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Memorial Day celebration continues in Grants

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GRANTS — Cibola County citizens have gathered at the Vietnam Veterans’ Memorial Friendship and Fire and Ice Parks every Memorial Day since 2009. This year, they had to pay their respects differently.

Despite the current pandemic, a turnout that would normally see over 100 people, saw about 20 show up at the Vietnam Veteran’s Memorial Friendship Park on Grants’ west end.

“I wish we would have had a lot more people come out, but we didn’t advertise it in the paper,” Grants Mayor Modey Hicks told the Gallup Sun. “We had people come in from out of town.

“We do it every School is filled day that we can’t honor our dead that have fought for this country, and that’s what they’re trying to do … it’s insane.”

Aaron Dean, the commander for the American Legion Post 80 in Grants, was one of the attendees and speakers at the park.

Dean served in the Marine Corps for three years during the Vietnam War.

“We do this every year on Memorial Day at 11 [am] and on Veteran’s Day. American Legion Post 80, the auxiliary, puts up a wreath for the memorial, so we’re going to keep it going,” Dean said. “I’ve got a lot of buddies, a lot of family out there. [Memorial Day] is about remembering.”

At the conclusion of the wreath ceremony, citizens drove about one mile east to Fire and Ice Park to find the grassy area covered in painted white metal crosses. Each cross, 926 in total, features the name of a citizen from Cibola County who served in the United States military.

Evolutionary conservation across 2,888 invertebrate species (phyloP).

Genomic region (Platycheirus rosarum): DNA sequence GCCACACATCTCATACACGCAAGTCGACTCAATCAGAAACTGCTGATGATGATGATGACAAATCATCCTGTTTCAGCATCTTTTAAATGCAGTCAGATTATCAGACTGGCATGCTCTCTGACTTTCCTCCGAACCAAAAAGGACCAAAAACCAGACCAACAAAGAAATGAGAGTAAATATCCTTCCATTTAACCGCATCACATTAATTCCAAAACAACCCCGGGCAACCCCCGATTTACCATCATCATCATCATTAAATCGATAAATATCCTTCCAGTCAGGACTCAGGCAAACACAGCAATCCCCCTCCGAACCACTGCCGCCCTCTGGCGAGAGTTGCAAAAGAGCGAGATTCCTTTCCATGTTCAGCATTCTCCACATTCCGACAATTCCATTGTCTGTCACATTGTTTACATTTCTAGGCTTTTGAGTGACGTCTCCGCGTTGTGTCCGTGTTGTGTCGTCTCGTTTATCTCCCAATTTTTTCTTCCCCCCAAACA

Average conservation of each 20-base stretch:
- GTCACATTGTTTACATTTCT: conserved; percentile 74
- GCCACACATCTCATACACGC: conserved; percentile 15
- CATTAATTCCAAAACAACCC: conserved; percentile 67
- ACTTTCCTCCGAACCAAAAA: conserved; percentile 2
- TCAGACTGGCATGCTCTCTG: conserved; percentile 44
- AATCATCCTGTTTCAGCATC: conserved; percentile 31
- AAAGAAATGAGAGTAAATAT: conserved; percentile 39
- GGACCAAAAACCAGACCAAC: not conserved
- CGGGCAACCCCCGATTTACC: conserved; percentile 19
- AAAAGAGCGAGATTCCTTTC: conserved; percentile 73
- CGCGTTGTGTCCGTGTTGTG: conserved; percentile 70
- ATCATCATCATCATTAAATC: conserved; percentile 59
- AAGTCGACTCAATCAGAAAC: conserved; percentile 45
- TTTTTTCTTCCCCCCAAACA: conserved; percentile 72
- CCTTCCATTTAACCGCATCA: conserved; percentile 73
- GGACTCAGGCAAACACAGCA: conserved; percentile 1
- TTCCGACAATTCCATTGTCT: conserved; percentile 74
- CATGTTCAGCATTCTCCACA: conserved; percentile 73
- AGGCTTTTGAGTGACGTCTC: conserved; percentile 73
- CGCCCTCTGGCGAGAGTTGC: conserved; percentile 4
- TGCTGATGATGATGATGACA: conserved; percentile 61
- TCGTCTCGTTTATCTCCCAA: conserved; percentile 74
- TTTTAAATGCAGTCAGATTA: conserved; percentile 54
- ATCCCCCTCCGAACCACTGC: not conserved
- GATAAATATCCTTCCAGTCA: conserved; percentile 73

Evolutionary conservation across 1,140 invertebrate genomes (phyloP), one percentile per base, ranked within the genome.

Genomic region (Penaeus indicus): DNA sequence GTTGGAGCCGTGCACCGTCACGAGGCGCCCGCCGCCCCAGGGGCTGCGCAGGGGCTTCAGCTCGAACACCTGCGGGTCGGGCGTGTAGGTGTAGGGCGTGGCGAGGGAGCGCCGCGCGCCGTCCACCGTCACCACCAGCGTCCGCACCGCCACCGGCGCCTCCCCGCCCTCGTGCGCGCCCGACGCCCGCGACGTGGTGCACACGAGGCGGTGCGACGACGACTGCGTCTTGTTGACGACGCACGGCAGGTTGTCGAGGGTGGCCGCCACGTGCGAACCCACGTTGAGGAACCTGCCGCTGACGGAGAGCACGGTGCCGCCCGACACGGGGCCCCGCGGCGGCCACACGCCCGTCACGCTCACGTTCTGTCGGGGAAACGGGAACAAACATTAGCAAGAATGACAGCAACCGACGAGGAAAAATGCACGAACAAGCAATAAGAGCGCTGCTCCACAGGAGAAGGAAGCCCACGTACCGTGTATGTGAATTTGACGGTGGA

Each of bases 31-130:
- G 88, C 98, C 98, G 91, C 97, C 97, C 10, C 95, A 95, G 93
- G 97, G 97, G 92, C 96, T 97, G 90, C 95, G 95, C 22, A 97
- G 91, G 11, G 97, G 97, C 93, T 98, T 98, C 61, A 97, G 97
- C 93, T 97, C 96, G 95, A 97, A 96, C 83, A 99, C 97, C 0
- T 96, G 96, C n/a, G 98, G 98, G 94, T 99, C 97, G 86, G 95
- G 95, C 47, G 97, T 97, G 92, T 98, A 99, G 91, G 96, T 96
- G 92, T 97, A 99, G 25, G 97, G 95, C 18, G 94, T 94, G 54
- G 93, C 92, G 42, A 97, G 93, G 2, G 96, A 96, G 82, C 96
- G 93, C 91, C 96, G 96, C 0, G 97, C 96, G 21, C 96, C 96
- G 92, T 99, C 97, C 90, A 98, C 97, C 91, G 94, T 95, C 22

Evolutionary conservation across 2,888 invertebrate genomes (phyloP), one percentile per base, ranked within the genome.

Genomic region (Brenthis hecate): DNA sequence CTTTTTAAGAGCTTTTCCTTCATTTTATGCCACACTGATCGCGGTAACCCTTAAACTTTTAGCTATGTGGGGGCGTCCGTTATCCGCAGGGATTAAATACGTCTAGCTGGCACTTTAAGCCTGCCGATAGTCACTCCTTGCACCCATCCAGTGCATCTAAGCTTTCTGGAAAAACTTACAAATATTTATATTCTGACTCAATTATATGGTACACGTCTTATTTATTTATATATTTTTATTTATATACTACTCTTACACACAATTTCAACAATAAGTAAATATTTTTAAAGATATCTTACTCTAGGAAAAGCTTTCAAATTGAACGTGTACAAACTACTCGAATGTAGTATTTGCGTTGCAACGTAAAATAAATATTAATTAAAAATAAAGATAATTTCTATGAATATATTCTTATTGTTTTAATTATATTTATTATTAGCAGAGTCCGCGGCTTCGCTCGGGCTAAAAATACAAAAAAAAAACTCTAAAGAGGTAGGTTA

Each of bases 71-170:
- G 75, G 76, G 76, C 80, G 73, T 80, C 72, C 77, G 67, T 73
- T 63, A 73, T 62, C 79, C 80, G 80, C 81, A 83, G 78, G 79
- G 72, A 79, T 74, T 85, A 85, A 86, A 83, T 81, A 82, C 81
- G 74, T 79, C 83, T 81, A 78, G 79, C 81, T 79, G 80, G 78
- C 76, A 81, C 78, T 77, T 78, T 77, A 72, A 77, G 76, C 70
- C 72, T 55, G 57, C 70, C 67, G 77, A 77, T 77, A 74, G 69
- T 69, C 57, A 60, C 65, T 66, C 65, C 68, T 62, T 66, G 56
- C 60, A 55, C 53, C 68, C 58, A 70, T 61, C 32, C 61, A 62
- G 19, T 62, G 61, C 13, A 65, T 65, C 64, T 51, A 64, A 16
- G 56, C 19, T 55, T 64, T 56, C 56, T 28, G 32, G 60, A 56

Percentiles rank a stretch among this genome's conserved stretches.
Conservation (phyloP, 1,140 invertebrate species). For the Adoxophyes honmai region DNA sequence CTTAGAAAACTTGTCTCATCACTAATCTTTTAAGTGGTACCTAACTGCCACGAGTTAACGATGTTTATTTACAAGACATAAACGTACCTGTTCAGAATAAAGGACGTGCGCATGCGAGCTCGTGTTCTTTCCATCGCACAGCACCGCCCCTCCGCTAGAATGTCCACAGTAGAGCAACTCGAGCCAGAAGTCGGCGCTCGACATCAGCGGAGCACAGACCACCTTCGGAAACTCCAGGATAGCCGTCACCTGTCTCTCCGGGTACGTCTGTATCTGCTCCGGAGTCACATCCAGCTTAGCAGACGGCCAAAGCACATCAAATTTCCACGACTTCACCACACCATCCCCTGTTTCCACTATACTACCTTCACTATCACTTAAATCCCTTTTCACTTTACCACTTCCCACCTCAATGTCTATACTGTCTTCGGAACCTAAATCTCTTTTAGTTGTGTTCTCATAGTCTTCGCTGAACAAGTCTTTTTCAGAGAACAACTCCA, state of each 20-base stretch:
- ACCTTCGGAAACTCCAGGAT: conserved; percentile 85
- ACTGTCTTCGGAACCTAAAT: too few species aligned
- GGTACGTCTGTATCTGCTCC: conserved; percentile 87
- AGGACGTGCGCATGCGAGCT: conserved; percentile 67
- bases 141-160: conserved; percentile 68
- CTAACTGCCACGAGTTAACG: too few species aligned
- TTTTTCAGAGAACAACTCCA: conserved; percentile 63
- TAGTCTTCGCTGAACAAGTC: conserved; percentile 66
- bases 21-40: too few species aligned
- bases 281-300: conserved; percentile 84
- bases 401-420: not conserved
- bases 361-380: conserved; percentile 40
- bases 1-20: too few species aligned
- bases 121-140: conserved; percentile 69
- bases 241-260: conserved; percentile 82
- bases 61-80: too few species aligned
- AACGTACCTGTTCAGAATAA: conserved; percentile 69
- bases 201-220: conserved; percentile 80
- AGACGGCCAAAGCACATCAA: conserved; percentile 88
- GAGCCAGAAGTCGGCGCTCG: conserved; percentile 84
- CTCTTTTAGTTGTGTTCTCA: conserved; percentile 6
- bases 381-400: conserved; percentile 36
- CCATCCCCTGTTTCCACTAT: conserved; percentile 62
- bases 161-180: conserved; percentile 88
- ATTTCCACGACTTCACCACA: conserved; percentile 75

The first year, the memorial featured 296 crosses.

The crosses bear the names of veterans who served between the Civil War and Desert Storm.

The American Legion sponsors the placing of the crosses and Dean said it took almost four weeks to get permission from the State of New Mexico to get the 2020 memorial approved.

One of the stipulations for approval called for no publicly scheduled mass gathering or ceremony at Fire and Ice Park. Rather, citizens could come to the park to see the memorial while practicing social distancing.

Volunteers helped by hammering the crosses into the ground starting on May 20.

“No matter how you look, diagonal, horizontal, any way you want to look, [the crosses] are pretty close to straight,” Dean said.

Hicks, a veteran of the Marine Corps, helped with the placing of the crosses and said he was proud when he saw his brother’s cross.

Hicks’ brother Butch served in the Army as a medic during the Vietnam War, but ultimately committed suicide when he returned home from the war.

The memorial stood until 5 pm on Memorial Day, when volunteers took the crosses down.

The City of Grants made headlines in late April when Hicks challenged Gov. Michelle Lujan-Grisham’s April 11 public health order. He called on businesses to reopen amid the restrictions.

“Stand up for your constitutional rights. Open your businesses if you want to, if you feel like it, and you can do it. We know how to do it safely. If Walmart can do it, anybody can do it,” Hicks said in his message to the residents of Grants and northwestern New Mexico.

This year’s Fourth of July parade that features dozens of floats traveling from West Santa Fe Avenue to First Street is expected to be held as planned.

By Dominic Aragon
Sun Correspondent